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Open Access Methodology

Simple and efficient methods to generate split roots and grafted plants useful for long-distance signaling studies in Medicago truncatula and other small plants

Tessema K Kassaw and Julia A Frugoli*

Author Affiliations

Department of Genetics and Biochemistry, Clemson University, 100 Jordan Hall, Clemson, SC, 29634, USA

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Plant Methods 2012, 8:38  doi:10.1186/1746-4811-8-38

The electronic version of this article is the complete one and can be found online at: http://www.plantmethods.com/content/8/1/38


Received:6 July 2012
Accepted:22 August 2012
Published:12 September 2012

© 2012 Kassaw and Frugoli; licensee BioMed Central Ltd.

This is an Open Access article distributed under the terms of the Creative Commons Attribution License ( http://creativecommons.org/licenses/by/2.0), which permits unrestricted use, distribution, and reproduction in any medium, provided the original work is properly cited.

Abstract

Background

Long distance signaling is a common phenomenon in animal and plant development. In plants, lateral organs such as nodules and lateral roots are developmentally regulated by root-to-shoot and shoot-to-root long distance signaling. Grafting and split root experiments have been used in the past to study the systemic long distance effect of endogenous and environmental factors, however the potential of these techniques has not been fully realized because data replicates are often limited due to cumbersome and difficult approaches and many plant species with soft tissue are difficult to work with. Hence, developing simple and efficient methods for grafting and split root inoculation in these plants is of great importance.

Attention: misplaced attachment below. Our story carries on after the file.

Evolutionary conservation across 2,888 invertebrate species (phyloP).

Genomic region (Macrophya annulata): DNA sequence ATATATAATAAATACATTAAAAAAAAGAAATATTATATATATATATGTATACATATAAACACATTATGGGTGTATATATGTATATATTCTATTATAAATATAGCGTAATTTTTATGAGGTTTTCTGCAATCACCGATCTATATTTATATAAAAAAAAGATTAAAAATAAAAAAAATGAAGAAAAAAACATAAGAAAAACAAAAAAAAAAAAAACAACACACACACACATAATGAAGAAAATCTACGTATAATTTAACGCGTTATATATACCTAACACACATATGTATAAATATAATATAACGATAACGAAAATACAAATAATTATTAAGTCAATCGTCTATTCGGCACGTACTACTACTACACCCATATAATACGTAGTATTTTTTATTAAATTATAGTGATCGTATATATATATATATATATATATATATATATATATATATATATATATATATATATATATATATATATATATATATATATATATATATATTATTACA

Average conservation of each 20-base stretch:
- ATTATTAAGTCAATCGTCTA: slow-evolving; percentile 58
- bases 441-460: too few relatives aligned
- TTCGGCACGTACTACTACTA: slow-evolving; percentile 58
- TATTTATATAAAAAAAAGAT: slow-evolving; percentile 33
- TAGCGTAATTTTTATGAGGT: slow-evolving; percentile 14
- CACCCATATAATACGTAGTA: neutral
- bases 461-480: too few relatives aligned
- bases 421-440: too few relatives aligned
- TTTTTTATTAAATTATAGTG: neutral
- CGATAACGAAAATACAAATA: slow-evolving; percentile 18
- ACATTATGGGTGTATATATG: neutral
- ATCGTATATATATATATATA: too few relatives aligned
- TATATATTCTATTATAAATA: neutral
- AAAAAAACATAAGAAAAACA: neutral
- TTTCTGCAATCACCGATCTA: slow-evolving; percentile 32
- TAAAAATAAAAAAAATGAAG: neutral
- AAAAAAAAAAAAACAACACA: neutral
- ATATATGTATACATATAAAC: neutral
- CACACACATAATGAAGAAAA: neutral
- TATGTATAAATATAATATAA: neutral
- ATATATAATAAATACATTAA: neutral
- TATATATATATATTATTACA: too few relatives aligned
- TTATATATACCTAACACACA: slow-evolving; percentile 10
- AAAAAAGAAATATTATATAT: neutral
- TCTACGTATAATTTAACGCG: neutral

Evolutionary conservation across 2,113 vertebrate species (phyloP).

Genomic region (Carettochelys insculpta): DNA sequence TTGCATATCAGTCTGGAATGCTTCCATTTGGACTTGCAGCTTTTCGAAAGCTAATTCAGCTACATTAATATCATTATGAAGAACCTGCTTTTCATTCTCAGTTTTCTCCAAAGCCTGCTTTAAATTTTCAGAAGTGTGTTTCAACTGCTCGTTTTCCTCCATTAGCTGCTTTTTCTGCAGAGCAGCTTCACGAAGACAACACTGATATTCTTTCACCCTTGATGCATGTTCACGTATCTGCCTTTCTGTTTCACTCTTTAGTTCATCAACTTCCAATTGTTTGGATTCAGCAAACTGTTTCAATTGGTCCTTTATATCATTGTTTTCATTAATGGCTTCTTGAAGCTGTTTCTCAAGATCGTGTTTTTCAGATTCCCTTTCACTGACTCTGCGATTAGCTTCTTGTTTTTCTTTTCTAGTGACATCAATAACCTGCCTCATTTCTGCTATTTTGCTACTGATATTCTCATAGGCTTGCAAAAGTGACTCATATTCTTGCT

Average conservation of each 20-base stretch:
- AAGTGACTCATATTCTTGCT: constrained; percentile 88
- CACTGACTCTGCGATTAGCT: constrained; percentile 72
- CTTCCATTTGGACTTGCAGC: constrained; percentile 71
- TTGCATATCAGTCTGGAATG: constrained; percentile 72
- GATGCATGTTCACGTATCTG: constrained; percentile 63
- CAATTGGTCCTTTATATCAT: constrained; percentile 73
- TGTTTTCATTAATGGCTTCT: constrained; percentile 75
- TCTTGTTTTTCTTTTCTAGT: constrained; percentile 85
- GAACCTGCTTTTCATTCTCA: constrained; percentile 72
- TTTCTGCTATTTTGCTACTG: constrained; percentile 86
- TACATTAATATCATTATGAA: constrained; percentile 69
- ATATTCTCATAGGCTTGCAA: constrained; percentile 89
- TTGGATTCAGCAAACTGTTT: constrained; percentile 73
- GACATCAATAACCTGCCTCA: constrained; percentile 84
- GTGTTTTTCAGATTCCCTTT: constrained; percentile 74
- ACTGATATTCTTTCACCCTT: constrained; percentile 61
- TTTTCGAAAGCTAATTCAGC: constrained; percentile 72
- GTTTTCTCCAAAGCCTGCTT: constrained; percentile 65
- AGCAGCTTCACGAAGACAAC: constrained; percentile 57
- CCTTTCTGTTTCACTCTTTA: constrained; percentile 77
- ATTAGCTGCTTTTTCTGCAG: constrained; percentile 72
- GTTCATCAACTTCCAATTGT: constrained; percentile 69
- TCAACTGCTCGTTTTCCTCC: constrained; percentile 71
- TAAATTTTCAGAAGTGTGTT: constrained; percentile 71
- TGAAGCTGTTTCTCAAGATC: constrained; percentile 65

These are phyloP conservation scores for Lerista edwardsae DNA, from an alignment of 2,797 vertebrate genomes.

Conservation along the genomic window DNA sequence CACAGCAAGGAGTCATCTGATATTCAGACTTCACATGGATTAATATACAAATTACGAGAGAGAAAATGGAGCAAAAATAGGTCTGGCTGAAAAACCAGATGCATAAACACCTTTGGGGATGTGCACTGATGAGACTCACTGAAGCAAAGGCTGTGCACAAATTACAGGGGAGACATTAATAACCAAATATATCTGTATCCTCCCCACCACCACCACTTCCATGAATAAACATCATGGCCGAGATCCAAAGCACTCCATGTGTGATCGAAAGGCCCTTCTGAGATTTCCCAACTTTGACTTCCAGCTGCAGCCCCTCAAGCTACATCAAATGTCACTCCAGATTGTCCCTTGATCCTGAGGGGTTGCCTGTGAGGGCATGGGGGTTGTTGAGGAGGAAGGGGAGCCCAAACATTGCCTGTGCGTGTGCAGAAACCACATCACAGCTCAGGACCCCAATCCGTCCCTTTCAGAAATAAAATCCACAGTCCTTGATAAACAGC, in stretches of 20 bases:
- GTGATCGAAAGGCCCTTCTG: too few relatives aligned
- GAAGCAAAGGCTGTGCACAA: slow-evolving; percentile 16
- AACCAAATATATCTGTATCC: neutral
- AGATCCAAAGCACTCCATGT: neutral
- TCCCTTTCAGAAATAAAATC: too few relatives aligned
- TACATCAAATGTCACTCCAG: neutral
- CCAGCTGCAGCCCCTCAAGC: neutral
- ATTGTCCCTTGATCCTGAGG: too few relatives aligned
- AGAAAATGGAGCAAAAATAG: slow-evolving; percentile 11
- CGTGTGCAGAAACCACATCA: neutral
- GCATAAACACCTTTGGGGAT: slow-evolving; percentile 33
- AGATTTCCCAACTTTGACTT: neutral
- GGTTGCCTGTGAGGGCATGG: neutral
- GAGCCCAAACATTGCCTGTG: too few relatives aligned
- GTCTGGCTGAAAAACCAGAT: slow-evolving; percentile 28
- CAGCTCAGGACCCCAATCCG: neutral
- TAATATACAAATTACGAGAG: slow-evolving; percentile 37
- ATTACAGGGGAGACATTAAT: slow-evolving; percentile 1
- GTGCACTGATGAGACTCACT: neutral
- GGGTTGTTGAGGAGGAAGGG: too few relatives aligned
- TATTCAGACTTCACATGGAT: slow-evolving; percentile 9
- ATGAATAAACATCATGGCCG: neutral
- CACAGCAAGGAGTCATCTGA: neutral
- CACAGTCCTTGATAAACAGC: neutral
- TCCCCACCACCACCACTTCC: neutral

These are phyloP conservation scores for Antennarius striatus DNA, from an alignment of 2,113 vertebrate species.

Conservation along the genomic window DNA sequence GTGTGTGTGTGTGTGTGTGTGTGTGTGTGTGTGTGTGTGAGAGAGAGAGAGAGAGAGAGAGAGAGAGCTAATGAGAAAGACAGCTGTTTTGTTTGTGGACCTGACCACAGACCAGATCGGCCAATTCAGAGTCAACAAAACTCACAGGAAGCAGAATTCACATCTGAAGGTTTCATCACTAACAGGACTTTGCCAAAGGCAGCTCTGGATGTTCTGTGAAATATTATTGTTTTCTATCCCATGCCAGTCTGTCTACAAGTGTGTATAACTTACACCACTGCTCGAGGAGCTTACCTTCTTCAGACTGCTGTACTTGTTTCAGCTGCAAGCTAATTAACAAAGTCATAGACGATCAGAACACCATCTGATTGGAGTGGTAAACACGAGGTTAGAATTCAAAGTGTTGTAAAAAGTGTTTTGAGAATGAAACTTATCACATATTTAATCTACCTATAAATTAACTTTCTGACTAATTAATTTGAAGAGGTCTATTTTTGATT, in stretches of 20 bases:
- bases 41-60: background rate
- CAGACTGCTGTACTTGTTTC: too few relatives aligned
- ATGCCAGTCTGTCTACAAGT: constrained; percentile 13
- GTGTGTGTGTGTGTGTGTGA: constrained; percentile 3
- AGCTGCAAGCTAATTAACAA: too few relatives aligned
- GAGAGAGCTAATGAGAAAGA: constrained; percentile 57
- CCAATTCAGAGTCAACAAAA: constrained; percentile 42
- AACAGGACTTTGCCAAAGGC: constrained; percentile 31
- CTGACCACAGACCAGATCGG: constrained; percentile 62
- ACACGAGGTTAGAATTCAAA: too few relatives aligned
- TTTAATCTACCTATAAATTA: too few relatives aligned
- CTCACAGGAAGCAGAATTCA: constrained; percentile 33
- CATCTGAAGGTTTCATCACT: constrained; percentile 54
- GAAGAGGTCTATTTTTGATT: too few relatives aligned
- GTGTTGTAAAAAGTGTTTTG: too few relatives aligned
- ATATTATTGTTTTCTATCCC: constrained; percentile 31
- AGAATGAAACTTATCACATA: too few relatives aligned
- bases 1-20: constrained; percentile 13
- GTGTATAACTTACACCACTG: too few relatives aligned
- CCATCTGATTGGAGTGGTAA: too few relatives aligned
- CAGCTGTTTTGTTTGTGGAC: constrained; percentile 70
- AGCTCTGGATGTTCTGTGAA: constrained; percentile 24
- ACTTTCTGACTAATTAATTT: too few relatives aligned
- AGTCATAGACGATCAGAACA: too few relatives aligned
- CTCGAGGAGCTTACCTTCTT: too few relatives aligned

Results

We report a split root inoculation system for the small legume M. truncatula as well as robust and reliable techniques of inverted-Y grafting and reciprocal grafting. Although the split root technique has been historically used for a variety of experimental purposes, we made it simple, efficient and reproducible for M. truncatula. Using our split root experiments, we showed the systemic long distance suppression of nodulation on a second wild type root inoculated after a delay, as well as the lack of this suppression in mutants defective in autoregulation. We demonstrated inverted-Y grafting as a method to generate plants having two different root genotypes. We confirmed that our grafting method does not affect the normal growth and development of the inserted root; the composite plants maintained normal root morphology and anatomy. Shoot-to-root reciprocal grafts were efficiently made with a modification of this technique and, like standard grafts, demonstrate that the regulatory signal defective in rdn1 mutants acts in the root.